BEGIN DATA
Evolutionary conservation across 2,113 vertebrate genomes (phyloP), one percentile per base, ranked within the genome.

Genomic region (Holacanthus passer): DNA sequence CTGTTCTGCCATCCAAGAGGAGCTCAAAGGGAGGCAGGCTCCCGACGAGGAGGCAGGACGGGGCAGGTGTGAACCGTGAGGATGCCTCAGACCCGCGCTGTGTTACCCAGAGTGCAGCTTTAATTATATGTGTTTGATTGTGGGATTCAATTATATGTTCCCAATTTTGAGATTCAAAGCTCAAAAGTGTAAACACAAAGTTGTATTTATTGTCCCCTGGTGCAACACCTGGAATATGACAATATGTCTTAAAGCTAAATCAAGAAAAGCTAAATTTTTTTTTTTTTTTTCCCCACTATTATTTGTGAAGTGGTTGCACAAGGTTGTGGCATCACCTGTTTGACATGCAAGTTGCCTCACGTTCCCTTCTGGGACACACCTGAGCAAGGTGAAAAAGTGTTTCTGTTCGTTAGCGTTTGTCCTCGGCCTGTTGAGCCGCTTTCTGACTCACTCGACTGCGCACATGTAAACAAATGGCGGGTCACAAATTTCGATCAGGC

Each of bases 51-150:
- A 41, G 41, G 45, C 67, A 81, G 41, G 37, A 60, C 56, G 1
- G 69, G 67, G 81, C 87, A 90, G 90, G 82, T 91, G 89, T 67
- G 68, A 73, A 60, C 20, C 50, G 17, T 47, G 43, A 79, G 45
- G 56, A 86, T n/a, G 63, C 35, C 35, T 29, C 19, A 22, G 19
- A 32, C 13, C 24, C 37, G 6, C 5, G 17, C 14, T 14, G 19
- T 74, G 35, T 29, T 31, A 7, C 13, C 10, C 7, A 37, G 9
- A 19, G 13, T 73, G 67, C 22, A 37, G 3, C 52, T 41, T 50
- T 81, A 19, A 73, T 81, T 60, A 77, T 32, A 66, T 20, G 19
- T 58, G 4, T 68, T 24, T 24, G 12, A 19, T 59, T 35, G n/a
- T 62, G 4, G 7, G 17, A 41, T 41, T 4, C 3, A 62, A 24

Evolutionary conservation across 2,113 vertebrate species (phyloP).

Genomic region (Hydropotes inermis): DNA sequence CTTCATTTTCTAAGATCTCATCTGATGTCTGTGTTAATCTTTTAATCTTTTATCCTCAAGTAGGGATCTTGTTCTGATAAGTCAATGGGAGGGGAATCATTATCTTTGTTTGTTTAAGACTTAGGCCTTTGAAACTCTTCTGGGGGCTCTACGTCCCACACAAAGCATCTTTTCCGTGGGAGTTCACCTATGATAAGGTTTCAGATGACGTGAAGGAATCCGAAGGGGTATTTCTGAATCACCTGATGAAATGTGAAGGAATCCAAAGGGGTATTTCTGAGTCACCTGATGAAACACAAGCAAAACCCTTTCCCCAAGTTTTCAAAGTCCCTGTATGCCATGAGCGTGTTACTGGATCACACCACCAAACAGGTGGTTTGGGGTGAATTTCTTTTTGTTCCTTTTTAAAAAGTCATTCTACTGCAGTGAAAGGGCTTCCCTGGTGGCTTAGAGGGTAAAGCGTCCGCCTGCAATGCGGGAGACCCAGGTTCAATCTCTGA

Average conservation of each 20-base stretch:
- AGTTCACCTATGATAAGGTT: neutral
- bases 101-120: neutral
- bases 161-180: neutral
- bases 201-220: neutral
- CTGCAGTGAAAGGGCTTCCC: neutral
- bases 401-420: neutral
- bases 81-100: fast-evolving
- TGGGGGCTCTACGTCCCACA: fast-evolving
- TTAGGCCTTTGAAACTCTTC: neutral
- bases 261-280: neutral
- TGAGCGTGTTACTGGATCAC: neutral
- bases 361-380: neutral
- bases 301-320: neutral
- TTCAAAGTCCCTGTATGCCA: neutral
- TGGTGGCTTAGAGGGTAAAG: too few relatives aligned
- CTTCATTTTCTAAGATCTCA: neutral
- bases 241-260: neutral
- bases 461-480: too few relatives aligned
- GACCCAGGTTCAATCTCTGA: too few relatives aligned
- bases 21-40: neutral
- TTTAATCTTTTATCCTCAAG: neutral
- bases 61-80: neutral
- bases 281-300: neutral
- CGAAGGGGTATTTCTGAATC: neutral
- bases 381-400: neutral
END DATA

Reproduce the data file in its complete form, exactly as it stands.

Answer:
Evolutionary conservation across 2,113 vertebrate genomes (phyloP), one percentile per base, ranked within the genome.

Genomic region (Holacanthus passer): DNA sequence CTGTTCTGCCATCCAAGAGGAGCTCAAAGGGAGGCAGGCTCCCGACGAGGAGGCAGGACGGGGCAGGTGTGAACCGTGAGGATGCCTCAGACCCGCGCTGTGTTACCCAGAGTGCAGCTTTAATTATATGTGTTTGATTGTGGGATTCAATTATATGTTCCCAATTTTGAGATTCAAAGCTCAAAAGTGTAAACACAAAGTTGTATTTATTGTCCCCTGGTGCAACACCTGGAATATGACAATATGTCTTAAAGCTAAATCAAGAAAAGCTAAATTTTTTTTTTTTTTTTCCCCACTATTATTTGTGAAGTGGTTGCACAAGGTTGTGGCATCACCTGTTTGACATGCAAGTTGCCTCACGTTCCCTTCTGGGACACACCTGAGCAAGGTGAAAAAGTGTTTCTGTTCGTTAGCGTTTGTCCTCGGCCTGTTGAGCCGCTTTCTGACTCACTCGACTGCGCACATGTAAACAAATGGCGGGTCACAAATTTCGATCAGGC

Each of bases 51-150:
- A 41, G 41, G 45, C 67, A 81, G 41, G 37, A 60, C 56, G 1
- G 69, G 67, G 81, C 87, A 90, G 90, G 82, T 91, G 89, T 67
- G 68, A 73, A 60, C 20, C 50, G 17, T 47, G 43, A 79, G 45
- G 56, A 86, T n/a, G 63, C 35, C 35, T 29, C 19, A 22, G 19
- A 32, C 13, C 24, C 37, G 6, C 5, G 17, C 14, T 14, G 19
- T 74, G 35, T 29, T 31, A 7, C 13, C 10, C 7, A 37, G 9
- A 19, G 13, T 73, G 67, C 22, A 37, G 3, C 52, T 41, T 50
- T 81, A 19, A 73, T 81, T 60, A 77, T 32, A 66, T 20, G 19
- T 58, G 4, T 68, T 24, T 24, G 12, A 19, T 59, T 35, G n/a
- T 62, G 4, G 7, G 17, A 41, T 41, T 4, C 3, A 62, A 24

Evolutionary conservation across 2,113 vertebrate species (phyloP).

Genomic region (Hydropotes inermis): DNA sequence CTTCATTTTCTAAGATCTCATCTGATGTCTGTGTTAATCTTTTAATCTTTTATCCTCAAGTAGGGATCTTGTTCTGATAAGTCAATGGGAGGGGAATCATTATCTTTGTTTGTTTAAGACTTAGGCCTTTGAAACTCTTCTGGGGGCTCTACGTCCCACACAAAGCATCTTTTCCGTGGGAGTTCACCTATGATAAGGTTTCAGATGACGTGAAGGAATCCGAAGGGGTATTTCTGAATCACCTGATGAAATGTGAAGGAATCCAAAGGGGTATTTCTGAGTCACCTGATGAAACACAAGCAAAACCCTTTCCCCAAGTTTTCAAAGTCCCTGTATGCCATGAGCGTGTTACTGGATCACACCACCAAACAGGTGGTTTGGGGTGAATTTCTTTTTGTTCCTTTTTAAAAAGTCATTCTACTGCAGTGAAAGGGCTTCCCTGGTGGCTTAGAGGGTAAAGCGTCCGCCTGCAATGCGGGAGACCCAGGTTCAATCTCTGA

Average conservation of each 20-base stretch:
- AGTTCACCTATGATAAGGTT: neutral
- bases 101-120: neutral
- bases 161-180: neutral
- bases 201-220: neutral
- CTGCAGTGAAAGGGCTTCCC: neutral
- bases 401-420: neutral
- bases 81-100: fast-evolving
- TGGGGGCTCTACGTCCCACA: fast-evolving
- TTAGGCCTTTGAAACTCTTC: neutral
- bases 261-280: neutral
- TGAGCGTGTTACTGGATCAC: neutral
- bases 361-380: neutral
- bases 301-320: neutral
- TTCAAAGTCCCTGTATGCCA: neutral
- TGGTGGCTTAGAGGGTAAAG: too few relatives aligned
- CTTCATTTTCTAAGATCTCA: neutral
- bases 241-260: neutral
- bases 461-480: too few relatives aligned
- GACCCAGGTTCAATCTCTGA: too few relatives aligned
- bases 21-40: neutral
- TTTAATCTTTTATCCTCAAG: neutral
- bases 61-80: neutral
- bases 281-300: neutral
- CGAAGGGGTATTTCTGAATC: neutral
- bases 381-400: neutral